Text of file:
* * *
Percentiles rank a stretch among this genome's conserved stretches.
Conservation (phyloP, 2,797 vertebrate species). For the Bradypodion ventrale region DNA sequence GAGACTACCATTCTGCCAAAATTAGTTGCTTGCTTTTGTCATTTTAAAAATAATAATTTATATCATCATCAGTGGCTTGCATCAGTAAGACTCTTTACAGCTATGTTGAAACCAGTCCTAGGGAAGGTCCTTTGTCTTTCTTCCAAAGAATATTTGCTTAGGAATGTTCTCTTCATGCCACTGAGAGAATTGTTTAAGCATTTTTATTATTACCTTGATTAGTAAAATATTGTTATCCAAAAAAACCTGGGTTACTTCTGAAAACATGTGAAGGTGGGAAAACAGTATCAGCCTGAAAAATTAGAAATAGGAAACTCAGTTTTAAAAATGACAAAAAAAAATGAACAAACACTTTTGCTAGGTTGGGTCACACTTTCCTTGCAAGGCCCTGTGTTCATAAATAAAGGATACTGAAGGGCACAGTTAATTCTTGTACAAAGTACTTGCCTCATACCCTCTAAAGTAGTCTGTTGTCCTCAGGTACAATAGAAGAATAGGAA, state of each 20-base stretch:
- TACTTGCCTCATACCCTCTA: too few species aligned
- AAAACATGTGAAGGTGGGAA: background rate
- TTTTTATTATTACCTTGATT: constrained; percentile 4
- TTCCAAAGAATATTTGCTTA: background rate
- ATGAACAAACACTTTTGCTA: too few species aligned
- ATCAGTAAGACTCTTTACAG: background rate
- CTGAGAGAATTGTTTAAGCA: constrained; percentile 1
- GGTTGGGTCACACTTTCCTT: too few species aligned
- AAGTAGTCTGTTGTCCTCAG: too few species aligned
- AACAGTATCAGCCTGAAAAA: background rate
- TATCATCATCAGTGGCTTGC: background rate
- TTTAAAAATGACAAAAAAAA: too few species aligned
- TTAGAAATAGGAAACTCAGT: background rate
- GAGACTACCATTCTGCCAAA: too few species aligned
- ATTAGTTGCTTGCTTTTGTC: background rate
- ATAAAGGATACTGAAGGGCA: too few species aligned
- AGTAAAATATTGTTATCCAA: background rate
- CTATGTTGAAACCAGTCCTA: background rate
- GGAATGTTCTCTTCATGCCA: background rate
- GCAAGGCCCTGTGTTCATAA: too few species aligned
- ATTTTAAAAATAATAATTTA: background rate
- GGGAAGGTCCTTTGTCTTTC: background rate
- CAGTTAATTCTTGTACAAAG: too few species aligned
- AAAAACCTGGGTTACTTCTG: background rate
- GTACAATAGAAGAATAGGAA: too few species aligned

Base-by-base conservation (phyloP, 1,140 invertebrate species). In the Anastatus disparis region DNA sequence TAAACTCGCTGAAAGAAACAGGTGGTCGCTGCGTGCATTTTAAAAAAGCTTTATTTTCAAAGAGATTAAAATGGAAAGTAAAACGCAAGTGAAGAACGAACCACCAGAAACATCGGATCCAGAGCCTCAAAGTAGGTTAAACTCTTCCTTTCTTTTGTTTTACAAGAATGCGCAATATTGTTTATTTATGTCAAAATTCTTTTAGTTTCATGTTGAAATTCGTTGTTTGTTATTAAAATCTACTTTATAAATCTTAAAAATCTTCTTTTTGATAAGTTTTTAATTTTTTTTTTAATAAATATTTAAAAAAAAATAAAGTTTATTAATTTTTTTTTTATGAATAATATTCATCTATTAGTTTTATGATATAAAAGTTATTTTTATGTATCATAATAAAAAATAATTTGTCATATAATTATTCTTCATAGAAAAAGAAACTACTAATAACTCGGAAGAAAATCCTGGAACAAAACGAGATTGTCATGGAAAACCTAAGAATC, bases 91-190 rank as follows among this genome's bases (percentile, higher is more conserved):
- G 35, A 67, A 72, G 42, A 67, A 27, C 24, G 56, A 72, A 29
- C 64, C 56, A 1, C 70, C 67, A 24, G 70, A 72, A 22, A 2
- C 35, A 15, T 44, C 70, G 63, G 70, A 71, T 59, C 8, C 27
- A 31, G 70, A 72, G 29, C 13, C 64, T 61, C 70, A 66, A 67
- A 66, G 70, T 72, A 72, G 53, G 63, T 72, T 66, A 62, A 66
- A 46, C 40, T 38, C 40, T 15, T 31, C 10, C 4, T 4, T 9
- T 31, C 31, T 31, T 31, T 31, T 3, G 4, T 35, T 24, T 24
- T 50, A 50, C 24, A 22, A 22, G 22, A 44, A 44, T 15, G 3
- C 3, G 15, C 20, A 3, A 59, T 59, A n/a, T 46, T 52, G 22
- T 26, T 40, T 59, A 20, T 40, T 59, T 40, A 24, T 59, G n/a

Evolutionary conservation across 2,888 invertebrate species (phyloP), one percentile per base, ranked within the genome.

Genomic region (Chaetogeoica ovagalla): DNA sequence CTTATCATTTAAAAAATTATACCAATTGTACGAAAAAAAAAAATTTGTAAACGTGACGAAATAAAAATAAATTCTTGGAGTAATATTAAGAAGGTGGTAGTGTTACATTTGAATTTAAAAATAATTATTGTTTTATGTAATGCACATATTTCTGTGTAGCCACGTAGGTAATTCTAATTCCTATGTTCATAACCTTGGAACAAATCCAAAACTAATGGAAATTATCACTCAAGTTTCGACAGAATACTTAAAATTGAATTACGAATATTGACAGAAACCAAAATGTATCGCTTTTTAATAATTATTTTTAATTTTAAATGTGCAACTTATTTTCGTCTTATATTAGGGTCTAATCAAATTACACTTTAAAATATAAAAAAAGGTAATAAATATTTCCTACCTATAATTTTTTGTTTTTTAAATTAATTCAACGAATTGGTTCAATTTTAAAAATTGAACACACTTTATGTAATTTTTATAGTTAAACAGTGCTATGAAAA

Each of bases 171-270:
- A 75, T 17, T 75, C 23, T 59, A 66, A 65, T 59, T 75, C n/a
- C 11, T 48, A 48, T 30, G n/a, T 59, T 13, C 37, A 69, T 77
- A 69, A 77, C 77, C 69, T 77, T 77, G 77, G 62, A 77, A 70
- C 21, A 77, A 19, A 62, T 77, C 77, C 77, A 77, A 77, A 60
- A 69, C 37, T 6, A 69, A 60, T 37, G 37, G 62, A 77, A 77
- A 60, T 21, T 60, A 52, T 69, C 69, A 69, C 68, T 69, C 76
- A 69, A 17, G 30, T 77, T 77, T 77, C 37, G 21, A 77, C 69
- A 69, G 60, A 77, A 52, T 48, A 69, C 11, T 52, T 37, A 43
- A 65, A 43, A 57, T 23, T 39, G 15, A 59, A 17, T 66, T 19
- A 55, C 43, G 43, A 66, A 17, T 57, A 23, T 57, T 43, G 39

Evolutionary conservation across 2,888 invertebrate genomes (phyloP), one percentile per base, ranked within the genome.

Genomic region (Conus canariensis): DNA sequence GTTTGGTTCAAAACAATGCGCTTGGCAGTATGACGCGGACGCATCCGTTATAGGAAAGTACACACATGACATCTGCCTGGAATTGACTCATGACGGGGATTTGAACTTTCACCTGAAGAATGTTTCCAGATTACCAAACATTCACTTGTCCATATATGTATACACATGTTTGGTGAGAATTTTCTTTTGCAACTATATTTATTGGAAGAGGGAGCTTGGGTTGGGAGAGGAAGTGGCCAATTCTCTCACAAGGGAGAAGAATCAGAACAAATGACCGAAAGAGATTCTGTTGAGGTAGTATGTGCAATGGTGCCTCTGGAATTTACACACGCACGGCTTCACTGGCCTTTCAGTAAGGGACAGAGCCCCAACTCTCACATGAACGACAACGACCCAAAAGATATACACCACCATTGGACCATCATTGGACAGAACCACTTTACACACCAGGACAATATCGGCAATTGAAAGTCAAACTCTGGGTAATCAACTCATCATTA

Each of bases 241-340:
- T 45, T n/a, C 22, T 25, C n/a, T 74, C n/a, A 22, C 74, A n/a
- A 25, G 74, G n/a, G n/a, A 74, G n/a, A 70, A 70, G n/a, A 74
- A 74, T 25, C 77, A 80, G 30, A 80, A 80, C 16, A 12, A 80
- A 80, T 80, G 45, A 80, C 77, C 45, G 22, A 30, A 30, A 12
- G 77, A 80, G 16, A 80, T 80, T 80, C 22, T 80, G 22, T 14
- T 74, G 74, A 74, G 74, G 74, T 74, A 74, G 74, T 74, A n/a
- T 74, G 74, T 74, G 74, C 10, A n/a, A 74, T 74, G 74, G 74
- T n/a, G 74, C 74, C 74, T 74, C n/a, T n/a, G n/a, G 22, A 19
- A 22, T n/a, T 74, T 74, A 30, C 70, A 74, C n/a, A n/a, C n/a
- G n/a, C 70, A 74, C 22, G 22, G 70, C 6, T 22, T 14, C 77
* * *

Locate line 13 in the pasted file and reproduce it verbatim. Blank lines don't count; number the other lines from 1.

- TATCATCATCAGTGGCTTGC: background rate